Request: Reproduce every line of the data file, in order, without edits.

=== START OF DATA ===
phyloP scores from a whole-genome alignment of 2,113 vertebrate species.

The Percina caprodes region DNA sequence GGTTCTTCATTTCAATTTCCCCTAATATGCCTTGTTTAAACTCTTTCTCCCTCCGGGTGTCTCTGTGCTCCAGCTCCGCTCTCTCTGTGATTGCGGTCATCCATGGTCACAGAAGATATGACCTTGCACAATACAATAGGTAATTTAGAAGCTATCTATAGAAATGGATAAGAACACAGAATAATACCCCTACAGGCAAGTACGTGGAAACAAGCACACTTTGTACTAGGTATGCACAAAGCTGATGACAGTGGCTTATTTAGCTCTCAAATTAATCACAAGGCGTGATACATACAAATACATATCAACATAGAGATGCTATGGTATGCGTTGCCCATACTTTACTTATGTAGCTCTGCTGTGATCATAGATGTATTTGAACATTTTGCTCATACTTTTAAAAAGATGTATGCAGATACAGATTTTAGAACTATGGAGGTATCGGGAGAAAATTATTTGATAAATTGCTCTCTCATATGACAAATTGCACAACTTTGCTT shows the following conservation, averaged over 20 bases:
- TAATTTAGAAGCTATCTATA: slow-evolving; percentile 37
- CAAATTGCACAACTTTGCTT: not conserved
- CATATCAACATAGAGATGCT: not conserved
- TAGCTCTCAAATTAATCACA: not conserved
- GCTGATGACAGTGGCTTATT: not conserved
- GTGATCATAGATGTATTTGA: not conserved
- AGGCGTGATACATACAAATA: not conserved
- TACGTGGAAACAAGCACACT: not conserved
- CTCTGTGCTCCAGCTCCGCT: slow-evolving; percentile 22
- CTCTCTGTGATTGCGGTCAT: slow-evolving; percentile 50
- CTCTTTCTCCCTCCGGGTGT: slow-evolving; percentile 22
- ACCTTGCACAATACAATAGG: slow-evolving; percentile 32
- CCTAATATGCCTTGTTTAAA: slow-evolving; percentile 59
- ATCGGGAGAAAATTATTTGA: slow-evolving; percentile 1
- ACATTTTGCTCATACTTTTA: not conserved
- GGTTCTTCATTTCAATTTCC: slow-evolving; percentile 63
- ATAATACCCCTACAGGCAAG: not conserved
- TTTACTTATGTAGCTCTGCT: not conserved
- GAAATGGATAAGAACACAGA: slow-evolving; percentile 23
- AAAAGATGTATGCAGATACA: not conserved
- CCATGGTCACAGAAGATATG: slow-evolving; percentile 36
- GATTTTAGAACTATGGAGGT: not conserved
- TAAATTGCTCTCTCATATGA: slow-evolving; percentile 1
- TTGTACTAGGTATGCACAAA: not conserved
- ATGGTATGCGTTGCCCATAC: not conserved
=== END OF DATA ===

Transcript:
phyloP scores from a whole-genome alignment of 2,113 vertebrate species.

The Percina caprodes region DNA sequence GGTTCTTCATTTCAATTTCCCCTAATATGCCTTGTTTAAACTCTTTCTCCCTCCGGGTGTCTCTGTGCTCCAGCTCCGCTCTCTCTGTGATTGCGGTCATCCATGGTCACAGAAGATATGACCTTGCACAATACAATAGGTAATTTAGAAGCTATCTATAGAAATGGATAAGAACACAGAATAATACCCCTACAGGCAAGTACGTGGAAACAAGCACACTTTGTACTAGGTATGCACAAAGCTGATGACAGTGGCTTATTTAGCTCTCAAATTAATCACAAGGCGTGATACATACAAATACATATCAACATAGAGATGCTATGGTATGCGTTGCCCATACTTTACTTATGTAGCTCTGCTGTGATCATAGATGTATTTGAACATTTTGCTCATACTTTTAAAAAGATGTATGCAGATACAGATTTTAGAACTATGGAGGTATCGGGAGAAAATTATTTGATAAATTGCTCTCTCATATGACAAATTGCACAACTTTGCTT shows the following conservation, averaged over 20 bases:
- TAATTTAGAAGCTATCTATA: slow-evolving; percentile 37
- CAAATTGCACAACTTTGCTT: not conserved
- CATATCAACATAGAGATGCT: not conserved
- TAGCTCTCAAATTAATCACA: not conserved
- GCTGATGACAGTGGCTTATT: not conserved
- GTGATCATAGATGTATTTGA: not conserved
- AGGCGTGATACATACAAATA: not conserved
- TACGTGGAAACAAGCACACT: not conserved
- CTCTGTGCTCCAGCTCCGCT: slow-evolving; percentile 22
- CTCTCTGTGATTGCGGTCAT: slow-evolving; percentile 50
- CTCTTTCTCCCTCCGGGTGT: slow-evolving; percentile 22
- ACCTTGCACAATACAATAGG: slow-evolving; percentile 32
- CCTAATATGCCTTGTTTAAA: slow-evolving; percentile 59
- ATCGGGAGAAAATTATTTGA: slow-evolving; percentile 1
- ACATTTTGCTCATACTTTTA: not conserved
- GGTTCTTCATTTCAATTTCC: slow-evolving; percentile 63
- ATAATACCCCTACAGGCAAG: not conserved
- TTTACTTATGTAGCTCTGCT: not conserved
- GAAATGGATAAGAACACAGA: slow-evolving; percentile 23
- AAAAGATGTATGCAGATACA: not conserved
- CCATGGTCACAGAAGATATG: slow-evolving; percentile 36
- GATTTTAGAACTATGGAGGT: not conserved
- TAAATTGCTCTCTCATATGA: slow-evolving; percentile 1
- TTGTACTAGGTATGCACAAA: not conserved
- ATGGTATGCGTTGCCCATAC: not conserved